6. Music

There are a variety of live music venues in Kent. The ECC bar downtown and the Rathskeller in the Student Center have a lot of live local bands. If you want your DJs, try Mugs or Fat Jimmy’s.

If you’re keen for a larger venue, try the Kent Stage downtown. Numerous award-winning artists, including Joan Baez, have visited this establishment. Co-owner Richele Charlton said they have “folk, blue grass, rock, British invasion, jazz, Americana. and may have comedy acts in the future.”

Co-owner Tom Simpson said the stage tries to stay away from “commercial stuff” and is “very committed to local artists.” So if you’re into American Idol or “glorified karaoke,” as he put it, you’re in the wrong place. Ticket prices vary, but they are almost never sold out.

7. Improvise

While the first year of college can be a bit daunting at first, remembering that you are certainly not alone will keep you in good stead. As Clasper put it, “Get a bunch of people together, if it’s a nice day go outside, throw a Frisbee, play baseball, football, whatever.”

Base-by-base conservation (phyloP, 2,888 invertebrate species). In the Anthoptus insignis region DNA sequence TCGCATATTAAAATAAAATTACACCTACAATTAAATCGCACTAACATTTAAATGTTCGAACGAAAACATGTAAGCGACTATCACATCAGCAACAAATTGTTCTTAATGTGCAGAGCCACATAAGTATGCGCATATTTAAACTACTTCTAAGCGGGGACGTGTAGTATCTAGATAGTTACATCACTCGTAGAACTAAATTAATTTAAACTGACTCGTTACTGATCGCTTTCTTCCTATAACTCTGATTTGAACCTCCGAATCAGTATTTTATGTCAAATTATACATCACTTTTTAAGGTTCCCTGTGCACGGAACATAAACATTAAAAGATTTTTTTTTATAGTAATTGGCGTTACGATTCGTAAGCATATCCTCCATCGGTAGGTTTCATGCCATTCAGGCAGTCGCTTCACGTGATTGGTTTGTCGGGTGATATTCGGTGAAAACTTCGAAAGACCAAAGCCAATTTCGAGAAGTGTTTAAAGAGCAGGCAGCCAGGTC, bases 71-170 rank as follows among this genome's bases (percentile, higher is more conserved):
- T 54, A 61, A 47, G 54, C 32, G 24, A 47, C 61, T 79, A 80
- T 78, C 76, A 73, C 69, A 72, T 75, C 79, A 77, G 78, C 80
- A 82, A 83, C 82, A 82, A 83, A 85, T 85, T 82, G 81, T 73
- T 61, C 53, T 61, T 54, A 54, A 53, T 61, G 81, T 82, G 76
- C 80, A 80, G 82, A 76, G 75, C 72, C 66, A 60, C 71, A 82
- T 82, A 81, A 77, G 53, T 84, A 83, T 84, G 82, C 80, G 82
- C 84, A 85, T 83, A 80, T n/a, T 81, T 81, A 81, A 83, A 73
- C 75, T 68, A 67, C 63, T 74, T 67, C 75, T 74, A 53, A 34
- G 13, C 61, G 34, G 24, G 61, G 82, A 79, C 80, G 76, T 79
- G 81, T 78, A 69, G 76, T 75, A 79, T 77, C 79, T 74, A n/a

Basically, get a group together and do something. There’s plenty to do on and around campus — all you need is a little motivation.

Kick a soccer ball around, head to the beach volleyball courts, pretend you’re a sophisticated coffee drinker at Starbucks or head to play putt-putt golf on state Route 59. There’s a batting cage there, too, for all you softball and baseball fans.

Go for a shopping expedition at some of Aurora’s premium outlets. Apparently Beachwood Place Mall has some fashionable stores worth visiting as well.

Join one of Kent’s many activist groups. If you’re somewhat conservative, join the latest right-wing nut job cause, something like “Gun rights for embryos!” Or if you’re more liberal, join the latest left-wing bleeding heart liberal cause, say, “Land rights for gay flowers.”

8. Fashion

For students interested in fashion, Kent State has an award-winning fashion school and museum encompassing American and European high fashion from the 18th century to the present day. Ongoing gifts from firms such as Calvin Klein keep the collection current.

The Museum is located inside Rockwell Hall and you’ll need your ID to get in. Clasper recommended seeing one of Kent’s fashion shows, which cost around $10 to get in.

9. Go to the theater